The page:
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Terms of Business

Updated on September 27, 2012

Coming to Terms

When I founded the Empire, payment terms gave me more grief than my quest for clients.

It was only my mentors' patient advice that helped me resolve this angst and realise the world of business isn't always fair.

In these present interesting times, however, one client has pierced my cocoon of tranquillity.

Should I lower my standards, or should they lift theirs?

I'm a literal chap.

This makes me fabulous at proofreading but less so at parties.

When I sent my first invoices years ago, I firmly believed 7 Days meant 7 Days and that everyone felt the same.

When 14, 21, 30 and even 60 days passed with no result, I became agitated and launched a follow-up email campaign (which I blush to recall today). All it did was annoy my clients and disturb my sleep.

I couldn't understand it. I paid my bills the day I got them. Especially if they came from a loyal supplier who'd provided great service at short notice. Even if it meant using my line of credit. Was this street not two-way?

My mentors told me that:

1. Not everyone is literal.

2. Few people read terms.

3. Some who do, pretend they don't.

4. Not everyone has a line of credit.

5. 30 days is the norm; anything sooner is a bonus.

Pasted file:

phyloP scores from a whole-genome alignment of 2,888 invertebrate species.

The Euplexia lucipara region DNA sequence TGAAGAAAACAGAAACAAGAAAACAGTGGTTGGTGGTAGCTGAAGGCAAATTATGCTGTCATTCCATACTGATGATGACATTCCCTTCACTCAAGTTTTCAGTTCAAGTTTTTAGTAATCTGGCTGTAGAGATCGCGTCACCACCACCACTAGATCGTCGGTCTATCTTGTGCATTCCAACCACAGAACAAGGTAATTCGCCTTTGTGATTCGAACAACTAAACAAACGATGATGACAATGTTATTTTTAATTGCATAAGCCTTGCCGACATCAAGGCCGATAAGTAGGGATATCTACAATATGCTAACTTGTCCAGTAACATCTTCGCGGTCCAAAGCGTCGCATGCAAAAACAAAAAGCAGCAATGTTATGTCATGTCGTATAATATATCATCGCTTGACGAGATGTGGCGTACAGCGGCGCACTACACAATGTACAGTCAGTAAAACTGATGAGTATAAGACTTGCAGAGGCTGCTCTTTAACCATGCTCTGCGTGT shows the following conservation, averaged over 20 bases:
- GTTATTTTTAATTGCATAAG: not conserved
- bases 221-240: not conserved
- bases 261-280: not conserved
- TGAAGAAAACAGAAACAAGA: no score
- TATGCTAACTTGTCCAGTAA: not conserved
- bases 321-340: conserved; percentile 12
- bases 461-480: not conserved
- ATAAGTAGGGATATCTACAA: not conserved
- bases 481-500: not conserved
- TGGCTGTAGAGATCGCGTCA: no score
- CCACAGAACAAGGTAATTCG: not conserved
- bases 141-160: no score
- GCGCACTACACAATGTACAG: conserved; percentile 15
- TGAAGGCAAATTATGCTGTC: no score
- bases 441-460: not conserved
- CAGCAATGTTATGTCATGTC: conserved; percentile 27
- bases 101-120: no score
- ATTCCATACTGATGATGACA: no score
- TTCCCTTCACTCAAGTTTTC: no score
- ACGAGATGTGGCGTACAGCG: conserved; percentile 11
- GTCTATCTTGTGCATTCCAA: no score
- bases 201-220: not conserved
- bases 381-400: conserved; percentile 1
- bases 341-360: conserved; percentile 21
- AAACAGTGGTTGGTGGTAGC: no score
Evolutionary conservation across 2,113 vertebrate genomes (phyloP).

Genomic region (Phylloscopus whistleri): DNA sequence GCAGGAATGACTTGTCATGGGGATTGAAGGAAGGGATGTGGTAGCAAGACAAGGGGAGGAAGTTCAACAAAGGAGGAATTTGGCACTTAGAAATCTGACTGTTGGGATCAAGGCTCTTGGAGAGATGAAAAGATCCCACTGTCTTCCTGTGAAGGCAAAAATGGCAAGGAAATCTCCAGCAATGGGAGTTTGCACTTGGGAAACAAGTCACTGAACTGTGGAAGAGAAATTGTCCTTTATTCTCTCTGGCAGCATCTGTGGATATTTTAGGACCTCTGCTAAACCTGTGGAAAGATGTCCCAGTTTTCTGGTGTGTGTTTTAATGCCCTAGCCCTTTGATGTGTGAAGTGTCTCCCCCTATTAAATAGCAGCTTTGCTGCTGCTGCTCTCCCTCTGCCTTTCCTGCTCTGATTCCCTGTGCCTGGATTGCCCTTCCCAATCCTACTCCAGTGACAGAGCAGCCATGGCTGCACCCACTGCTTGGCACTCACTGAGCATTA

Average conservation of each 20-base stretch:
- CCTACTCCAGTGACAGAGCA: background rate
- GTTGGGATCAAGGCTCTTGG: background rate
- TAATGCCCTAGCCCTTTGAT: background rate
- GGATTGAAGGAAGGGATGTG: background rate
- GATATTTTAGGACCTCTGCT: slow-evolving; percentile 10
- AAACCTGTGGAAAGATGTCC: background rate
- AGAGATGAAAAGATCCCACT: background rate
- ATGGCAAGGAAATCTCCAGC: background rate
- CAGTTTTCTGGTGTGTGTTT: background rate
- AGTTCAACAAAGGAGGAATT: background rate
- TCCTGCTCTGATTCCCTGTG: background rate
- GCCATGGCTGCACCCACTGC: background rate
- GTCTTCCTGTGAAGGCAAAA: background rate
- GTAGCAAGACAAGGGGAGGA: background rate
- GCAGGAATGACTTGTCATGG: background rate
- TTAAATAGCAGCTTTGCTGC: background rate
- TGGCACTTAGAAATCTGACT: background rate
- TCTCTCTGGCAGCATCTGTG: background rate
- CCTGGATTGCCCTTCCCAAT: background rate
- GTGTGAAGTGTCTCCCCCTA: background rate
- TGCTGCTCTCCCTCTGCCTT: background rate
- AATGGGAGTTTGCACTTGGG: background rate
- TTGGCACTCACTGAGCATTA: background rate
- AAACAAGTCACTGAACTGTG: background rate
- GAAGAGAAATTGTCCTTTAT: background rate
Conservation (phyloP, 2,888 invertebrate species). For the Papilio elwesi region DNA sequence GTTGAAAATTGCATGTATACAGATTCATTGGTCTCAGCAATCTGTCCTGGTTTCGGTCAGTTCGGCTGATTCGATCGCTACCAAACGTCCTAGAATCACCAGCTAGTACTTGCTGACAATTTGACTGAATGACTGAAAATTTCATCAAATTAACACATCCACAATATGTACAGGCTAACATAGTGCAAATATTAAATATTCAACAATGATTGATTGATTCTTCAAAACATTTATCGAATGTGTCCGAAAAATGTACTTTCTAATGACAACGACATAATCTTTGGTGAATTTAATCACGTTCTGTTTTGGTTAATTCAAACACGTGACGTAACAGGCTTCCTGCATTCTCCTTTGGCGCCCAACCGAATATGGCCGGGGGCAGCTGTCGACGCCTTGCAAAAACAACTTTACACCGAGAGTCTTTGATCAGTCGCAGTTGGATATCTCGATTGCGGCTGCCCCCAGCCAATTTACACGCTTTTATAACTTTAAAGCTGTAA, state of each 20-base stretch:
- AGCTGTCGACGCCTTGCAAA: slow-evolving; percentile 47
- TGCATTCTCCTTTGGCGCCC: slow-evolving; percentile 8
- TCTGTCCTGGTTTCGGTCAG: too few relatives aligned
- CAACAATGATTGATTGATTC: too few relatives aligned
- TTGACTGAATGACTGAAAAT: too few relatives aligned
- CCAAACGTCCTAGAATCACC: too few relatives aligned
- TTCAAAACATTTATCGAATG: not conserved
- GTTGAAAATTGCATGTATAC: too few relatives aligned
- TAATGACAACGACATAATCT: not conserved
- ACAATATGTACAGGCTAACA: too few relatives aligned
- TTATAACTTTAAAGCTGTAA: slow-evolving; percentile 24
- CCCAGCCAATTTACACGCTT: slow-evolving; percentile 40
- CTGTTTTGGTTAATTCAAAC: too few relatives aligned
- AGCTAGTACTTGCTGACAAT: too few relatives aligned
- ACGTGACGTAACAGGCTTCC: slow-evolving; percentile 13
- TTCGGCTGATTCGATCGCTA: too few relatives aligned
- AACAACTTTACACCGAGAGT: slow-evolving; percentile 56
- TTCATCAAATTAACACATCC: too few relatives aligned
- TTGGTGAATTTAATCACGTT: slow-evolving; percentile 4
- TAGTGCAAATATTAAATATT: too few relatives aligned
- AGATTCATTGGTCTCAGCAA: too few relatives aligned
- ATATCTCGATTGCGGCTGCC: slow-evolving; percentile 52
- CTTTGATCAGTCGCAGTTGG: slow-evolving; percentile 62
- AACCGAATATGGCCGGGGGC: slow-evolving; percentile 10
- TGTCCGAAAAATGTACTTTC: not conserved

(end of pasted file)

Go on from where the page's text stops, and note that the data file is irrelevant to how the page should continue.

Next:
6. Accounts Payable is often ordered to delay payment as long as possible.

7. In a downturn, payment times blow out.

This wisdom took time to penetrate, because I invariably did flawless work, on time, for a reasonable fee.

Finally I realised I was neither the centre of the universe nor the model of mankind.

By lowering my expectations, I reduced disappointment. By bending, I didn't break. Life became easier and happier for all.

Until yesterday.

Some time ago, I did a super-urgent job for a client. I had to bring in another specialist, who pulled out all stops.

Late nights, weekends, favours, a car chase … the lot. We did the job in time. And it was beautiful.

The specialist and I sent our invoices (which reduced, for goodwill, the number of hours we'd actually spent).

30 days later, no loot. While I was prepared to be patient, I felt responsible for the specialist.

A polite email to the client revealed we had a further fortnight to wait. Given all our effort, the specialist and I were miffed.

My mentors say tough times mean I should be even more flexible.

Yet my heart says a last-minute job, done perfectly under pressure, deserves swift reward.

I'm either justified or relapsing. What do you reckon?

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